It not only embodies the most iconic desert imagery of American movies, but also represents the very idea of the American West. John Ford’s Westerns, from Tombstone, Arizona, in My Darling Clementine (1946) to the Trail of Tears of the five “civilized” tribes in Cheyenne Autumn (1964), are saturated with stunning landscapes of Monument Valley. Filmmakers around the world continue to equate these sandstone buttes and towers in Arizona and Utah with the American frontier and westward migration itself. The valley may be only 13 square miles of red-rock sand, but it is country of heroic imaginings.
Recently, Academy of Motion Picture Arts & Sciences staffer Susan Allen loaned me a book, Where God Put the West, an examination by Moab resident Bette L. Stanton of the history of Monument Valley in American cinema. That same day, by accident, I saw a photo essay in The Atlantic of the valley in its many lights and seasons.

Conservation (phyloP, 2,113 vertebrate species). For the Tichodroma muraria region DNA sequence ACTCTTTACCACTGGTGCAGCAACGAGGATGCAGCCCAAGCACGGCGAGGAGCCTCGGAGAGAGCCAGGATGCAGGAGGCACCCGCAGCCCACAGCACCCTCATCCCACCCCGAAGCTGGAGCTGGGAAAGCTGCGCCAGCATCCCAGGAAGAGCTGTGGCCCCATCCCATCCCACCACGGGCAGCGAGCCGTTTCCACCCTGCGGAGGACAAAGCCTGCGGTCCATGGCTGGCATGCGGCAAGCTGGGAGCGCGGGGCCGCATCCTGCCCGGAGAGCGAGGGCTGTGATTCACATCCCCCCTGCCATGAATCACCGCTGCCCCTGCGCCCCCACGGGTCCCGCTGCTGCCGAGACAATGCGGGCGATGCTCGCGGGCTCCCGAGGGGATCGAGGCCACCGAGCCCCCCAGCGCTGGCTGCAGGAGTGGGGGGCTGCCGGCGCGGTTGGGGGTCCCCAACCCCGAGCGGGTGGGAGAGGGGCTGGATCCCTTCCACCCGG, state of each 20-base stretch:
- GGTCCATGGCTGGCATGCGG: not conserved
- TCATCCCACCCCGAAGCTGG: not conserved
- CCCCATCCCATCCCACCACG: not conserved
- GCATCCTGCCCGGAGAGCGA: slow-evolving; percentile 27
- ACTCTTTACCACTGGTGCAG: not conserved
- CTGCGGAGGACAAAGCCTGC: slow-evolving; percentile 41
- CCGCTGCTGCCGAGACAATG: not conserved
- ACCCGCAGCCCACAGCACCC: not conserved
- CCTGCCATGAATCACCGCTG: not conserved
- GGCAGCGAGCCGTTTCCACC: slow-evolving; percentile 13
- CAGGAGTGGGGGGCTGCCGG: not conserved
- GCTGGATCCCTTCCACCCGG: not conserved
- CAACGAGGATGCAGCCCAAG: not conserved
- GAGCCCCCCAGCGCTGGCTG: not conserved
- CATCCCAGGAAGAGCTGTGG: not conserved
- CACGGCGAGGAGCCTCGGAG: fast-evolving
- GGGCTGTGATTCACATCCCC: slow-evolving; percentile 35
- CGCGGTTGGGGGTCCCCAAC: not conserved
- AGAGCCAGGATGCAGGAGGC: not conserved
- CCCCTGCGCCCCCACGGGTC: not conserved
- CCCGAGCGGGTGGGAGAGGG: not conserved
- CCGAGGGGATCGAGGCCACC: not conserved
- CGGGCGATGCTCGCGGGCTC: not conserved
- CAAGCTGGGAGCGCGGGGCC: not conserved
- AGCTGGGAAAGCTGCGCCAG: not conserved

I have long wished to see this iconic landscape in person, and I will be able to do so for the first time in August, when Carol and I will drive to the Telluride Film Festival. What an amazing conjunction: new movies mixed with silent-film restorations just a few days after a deep dive into John Ford country.
Here is a very beautiful, short video that shows many of the stunning vistas along the 17-mile Valley Loop Drive. You can explore it yourself, stopping when you are gob-smacked, or you can take this same route, along with an off-road guided tour, to more remote sites.
Have a happy armchair drive. Maybe we’ll meet at an iconic overlook where a Fordian cinematic image overlaps the real-world one.
The Museum of Innocence: Orhan Pamuk